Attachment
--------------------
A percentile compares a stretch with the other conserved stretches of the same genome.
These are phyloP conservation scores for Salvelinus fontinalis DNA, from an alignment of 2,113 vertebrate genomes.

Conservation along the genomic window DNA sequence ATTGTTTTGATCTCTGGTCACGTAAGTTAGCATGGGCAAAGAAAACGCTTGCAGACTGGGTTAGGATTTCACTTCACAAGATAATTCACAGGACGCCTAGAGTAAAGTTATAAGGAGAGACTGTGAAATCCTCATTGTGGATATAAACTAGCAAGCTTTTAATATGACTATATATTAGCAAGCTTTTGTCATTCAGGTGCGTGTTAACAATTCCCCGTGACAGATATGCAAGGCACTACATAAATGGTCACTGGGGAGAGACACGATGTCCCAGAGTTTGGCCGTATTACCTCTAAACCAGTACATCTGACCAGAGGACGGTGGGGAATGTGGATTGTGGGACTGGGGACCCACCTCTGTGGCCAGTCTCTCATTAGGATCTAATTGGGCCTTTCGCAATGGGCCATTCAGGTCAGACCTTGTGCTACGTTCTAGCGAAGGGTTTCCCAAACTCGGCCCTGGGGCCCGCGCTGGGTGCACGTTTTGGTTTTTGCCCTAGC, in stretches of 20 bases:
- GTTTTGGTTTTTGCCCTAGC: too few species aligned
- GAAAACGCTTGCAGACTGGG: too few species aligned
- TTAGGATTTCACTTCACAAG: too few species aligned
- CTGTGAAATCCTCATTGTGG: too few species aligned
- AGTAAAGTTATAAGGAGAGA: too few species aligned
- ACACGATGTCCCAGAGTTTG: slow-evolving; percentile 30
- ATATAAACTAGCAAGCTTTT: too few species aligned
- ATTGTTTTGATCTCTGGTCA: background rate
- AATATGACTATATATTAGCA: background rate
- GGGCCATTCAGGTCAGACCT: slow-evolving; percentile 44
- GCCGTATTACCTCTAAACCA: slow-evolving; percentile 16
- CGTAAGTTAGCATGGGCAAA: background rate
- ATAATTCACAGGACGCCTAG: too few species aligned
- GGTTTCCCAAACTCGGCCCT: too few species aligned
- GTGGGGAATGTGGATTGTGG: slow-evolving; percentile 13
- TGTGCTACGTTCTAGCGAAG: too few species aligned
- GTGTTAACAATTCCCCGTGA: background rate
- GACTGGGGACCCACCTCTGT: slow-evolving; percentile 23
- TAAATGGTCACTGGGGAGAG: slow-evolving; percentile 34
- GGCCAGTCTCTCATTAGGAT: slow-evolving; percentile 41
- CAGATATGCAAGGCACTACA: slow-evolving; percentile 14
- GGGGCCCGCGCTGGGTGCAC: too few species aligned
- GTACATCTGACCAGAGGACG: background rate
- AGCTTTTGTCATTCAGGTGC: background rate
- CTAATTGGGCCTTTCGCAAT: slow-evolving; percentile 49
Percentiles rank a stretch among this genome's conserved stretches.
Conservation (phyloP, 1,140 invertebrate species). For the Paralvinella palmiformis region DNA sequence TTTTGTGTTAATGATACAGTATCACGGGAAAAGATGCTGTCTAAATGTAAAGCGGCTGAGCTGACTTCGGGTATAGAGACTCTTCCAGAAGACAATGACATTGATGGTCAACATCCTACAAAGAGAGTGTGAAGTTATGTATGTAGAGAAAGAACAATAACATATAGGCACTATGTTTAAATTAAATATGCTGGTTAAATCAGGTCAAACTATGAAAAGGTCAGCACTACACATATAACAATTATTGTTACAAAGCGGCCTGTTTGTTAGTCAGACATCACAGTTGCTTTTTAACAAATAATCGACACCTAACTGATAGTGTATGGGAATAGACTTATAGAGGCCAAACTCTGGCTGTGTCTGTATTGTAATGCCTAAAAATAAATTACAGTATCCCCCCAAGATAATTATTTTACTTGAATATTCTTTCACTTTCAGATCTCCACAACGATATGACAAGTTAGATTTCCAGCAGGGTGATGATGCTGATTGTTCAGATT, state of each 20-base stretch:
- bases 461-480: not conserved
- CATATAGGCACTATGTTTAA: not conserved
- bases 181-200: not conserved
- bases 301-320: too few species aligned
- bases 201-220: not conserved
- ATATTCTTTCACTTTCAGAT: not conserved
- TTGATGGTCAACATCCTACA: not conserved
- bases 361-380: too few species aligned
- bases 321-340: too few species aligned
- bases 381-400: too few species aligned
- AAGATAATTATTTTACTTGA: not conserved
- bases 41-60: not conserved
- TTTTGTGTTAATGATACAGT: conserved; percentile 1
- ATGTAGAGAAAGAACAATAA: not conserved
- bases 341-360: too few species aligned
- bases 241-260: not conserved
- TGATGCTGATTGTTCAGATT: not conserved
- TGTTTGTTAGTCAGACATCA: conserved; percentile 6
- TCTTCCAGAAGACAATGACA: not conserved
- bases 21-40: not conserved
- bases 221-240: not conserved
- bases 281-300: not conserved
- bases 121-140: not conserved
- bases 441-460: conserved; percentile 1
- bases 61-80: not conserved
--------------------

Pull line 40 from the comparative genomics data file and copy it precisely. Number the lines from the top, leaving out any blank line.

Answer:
- bases 381-400: too few species aligned